Has your child ever felt like everything around them was spinning or moving around, yet they’re just standing still? This is known as vertigo, and it’s a condition that can affect both adults, as well as children. Here’s what you need to know:
What is vertigo?
In order to understand vertigo, it’s important to understand how our balance system works. In a nutshell your inner ear handles everything that has to do with balance. It sense your head’s position, movement, and works with your other organs in order to help keep your balance.
What happens with vertigo is that for one reason or another, your brain gets the signals wrong and can suddenly cause you to feel dizzy, even if you’re standing still. Here’s a list of the most common causes of vertigo:
- Colds, allergies, or sinus infections. These can lead to fluid in the Eustachian tube, which links your inner ear to your sinuses, and can cause vertigo.
- Labyrinthitis, which is a viral infection of the inner ear.
- Head injuries have also been known to cause vertigo. So if your child hits their head, they can possibly experience vertigo afterwards.
- Meniere’s disease is a condition wherein a large amount of fluid builds up in the inner ear, causing vertigo, hearing loss, and ringing in the ears. This is fairly uncommon, but it can happen in children.
- Benign paroxysmal vertigo of childhood – This condition mostly happens in children, and can happen multiple times in a month for a few years. These usually disappear by the time your child is 8 years old.
- Migraines can also sometimes cause vertigo. Though usually the vertigo ends once the migraine subsides.
What are the symptoms?
The most common symptom of vertigo is a feeling of dizziness or a feeling that everything is spinning even if you’re sitting down or standing still. For the most part, vertigo isn’t a major health problem, but sometimes it can be a sign of a bigger health concern.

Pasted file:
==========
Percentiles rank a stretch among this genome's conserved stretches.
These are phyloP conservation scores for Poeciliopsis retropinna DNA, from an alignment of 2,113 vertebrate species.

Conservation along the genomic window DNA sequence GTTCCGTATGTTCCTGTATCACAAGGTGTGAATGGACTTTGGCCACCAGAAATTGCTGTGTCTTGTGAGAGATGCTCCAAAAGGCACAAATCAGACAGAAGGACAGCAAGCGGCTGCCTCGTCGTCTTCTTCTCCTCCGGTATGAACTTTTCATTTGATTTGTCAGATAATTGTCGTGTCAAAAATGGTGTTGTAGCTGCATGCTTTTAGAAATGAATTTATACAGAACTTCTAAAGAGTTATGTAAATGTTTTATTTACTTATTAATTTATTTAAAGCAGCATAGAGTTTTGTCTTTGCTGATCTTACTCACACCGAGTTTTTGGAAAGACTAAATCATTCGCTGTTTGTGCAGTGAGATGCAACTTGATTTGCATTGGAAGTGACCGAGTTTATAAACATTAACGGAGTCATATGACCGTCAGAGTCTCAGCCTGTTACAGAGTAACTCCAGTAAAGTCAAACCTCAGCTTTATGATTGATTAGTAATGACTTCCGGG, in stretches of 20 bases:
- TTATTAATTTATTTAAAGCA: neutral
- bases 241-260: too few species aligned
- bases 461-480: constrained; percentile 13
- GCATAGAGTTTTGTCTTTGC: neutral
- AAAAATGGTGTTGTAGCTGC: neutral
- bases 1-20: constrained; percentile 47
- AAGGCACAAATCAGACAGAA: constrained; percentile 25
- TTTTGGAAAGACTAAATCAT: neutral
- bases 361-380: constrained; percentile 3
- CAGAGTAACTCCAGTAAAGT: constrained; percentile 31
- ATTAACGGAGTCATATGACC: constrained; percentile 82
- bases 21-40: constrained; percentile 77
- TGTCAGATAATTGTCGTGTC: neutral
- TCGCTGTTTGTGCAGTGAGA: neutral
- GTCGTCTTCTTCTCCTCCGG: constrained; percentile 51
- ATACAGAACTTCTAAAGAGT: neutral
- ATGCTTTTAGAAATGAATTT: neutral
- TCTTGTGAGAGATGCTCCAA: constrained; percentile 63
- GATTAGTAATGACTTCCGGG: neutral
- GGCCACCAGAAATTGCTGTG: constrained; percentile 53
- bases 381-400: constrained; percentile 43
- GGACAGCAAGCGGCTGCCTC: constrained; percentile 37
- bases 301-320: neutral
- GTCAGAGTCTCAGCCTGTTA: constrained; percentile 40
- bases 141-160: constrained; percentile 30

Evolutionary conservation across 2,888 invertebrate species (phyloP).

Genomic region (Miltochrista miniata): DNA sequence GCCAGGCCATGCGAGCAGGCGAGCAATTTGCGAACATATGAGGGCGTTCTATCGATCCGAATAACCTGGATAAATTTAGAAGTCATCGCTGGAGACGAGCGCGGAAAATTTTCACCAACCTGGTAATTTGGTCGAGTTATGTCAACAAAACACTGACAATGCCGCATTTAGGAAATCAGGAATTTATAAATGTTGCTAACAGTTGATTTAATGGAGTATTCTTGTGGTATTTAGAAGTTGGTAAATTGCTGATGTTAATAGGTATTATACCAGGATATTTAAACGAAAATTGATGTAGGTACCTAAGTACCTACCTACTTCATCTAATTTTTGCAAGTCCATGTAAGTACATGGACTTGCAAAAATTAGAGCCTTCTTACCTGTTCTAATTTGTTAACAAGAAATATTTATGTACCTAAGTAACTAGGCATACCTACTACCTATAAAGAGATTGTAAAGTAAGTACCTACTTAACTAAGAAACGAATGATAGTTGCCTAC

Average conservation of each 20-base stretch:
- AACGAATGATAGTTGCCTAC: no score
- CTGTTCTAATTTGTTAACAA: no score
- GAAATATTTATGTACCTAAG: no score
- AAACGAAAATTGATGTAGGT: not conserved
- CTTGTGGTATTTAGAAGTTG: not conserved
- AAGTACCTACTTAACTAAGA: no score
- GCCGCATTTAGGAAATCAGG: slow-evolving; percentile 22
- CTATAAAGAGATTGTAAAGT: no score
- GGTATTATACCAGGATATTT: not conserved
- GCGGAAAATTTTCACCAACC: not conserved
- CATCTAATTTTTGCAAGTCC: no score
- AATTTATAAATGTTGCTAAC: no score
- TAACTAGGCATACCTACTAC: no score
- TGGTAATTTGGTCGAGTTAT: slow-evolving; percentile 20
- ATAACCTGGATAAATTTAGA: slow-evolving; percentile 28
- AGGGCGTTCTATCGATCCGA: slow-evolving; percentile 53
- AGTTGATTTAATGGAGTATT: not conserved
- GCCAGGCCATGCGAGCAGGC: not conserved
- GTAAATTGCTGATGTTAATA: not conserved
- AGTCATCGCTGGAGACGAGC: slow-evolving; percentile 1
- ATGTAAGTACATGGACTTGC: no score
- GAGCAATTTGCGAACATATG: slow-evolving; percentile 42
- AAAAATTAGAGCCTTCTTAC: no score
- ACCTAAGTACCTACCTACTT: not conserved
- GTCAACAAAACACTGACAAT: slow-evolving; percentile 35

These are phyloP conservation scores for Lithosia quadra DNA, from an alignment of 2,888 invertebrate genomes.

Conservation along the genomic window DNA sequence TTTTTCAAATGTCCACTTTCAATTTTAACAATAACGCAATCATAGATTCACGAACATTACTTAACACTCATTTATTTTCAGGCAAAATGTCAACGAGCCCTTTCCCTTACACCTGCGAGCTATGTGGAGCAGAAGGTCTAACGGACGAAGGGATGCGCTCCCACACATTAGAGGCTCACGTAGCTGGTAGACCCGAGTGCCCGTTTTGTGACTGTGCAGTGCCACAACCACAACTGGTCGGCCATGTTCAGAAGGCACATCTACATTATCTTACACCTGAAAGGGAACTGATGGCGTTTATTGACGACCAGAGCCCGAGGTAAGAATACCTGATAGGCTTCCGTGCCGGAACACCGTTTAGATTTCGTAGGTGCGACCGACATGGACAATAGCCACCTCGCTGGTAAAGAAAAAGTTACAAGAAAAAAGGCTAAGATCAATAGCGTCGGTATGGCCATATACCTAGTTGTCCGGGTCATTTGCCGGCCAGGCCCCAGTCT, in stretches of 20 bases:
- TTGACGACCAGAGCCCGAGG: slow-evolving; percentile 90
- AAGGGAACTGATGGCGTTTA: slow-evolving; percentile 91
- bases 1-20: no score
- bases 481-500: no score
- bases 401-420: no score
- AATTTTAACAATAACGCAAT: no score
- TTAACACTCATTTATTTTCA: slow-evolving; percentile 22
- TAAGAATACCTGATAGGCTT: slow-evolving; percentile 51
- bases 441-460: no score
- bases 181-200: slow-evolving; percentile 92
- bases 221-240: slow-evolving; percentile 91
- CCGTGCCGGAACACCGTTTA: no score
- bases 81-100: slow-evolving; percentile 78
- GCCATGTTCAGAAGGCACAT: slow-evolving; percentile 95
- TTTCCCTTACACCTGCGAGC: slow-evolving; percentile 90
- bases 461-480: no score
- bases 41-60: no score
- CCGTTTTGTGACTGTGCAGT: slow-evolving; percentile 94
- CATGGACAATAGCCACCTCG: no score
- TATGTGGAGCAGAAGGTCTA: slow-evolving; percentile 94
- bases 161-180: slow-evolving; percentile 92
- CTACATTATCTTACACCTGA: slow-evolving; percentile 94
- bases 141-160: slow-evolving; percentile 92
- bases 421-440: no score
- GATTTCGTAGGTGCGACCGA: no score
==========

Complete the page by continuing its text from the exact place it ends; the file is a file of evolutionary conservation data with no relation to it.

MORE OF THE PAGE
Vertigo can happen at anytime, so it’s important for parents to always monitor their child and make sure their children tells them whenever they feel sick, or they’re not feeling well. If your child suffers from frequent attacks of vertigo, then it might be best to take them to a doctor so that they can identify what might be causing the problem.
What can parents do?
Generally, vertigo subsides without any treatment, so the best thing that parents can do whenever their child suffers from vertigo would be to ask their child to sit down or rest until the vertigo subsides.
If your child suffers from frequent vertigo attacks, it might be a good idea to not let them do activities which involve balance, such as biking, skateboarding, or rollerskating. A vertigo attack during one of these activities can potentially cause your child to be harmed or injured, so it’s best to avoid those until their vertigo can be treated.
Vertigo is usually caused by another illness, so when it comes to treatment, doctors usually prescribe antihistamines for inner ear problems, antibiotics or antiviral medicine if they suspect a bacterial infection or virus in the inner ear. Motion sickness medication would also help ease the feeling of vertigo.
However, if your child suffers from severe or strong vertigo, repeated and prolonged instances of vertigo, ear pain, or confusion and not acting like him- or herself, then you should immediately take them to a doctor.
Sources: gmanetwork.com, fairview.org
READ: Should you be worried if your child hits their head?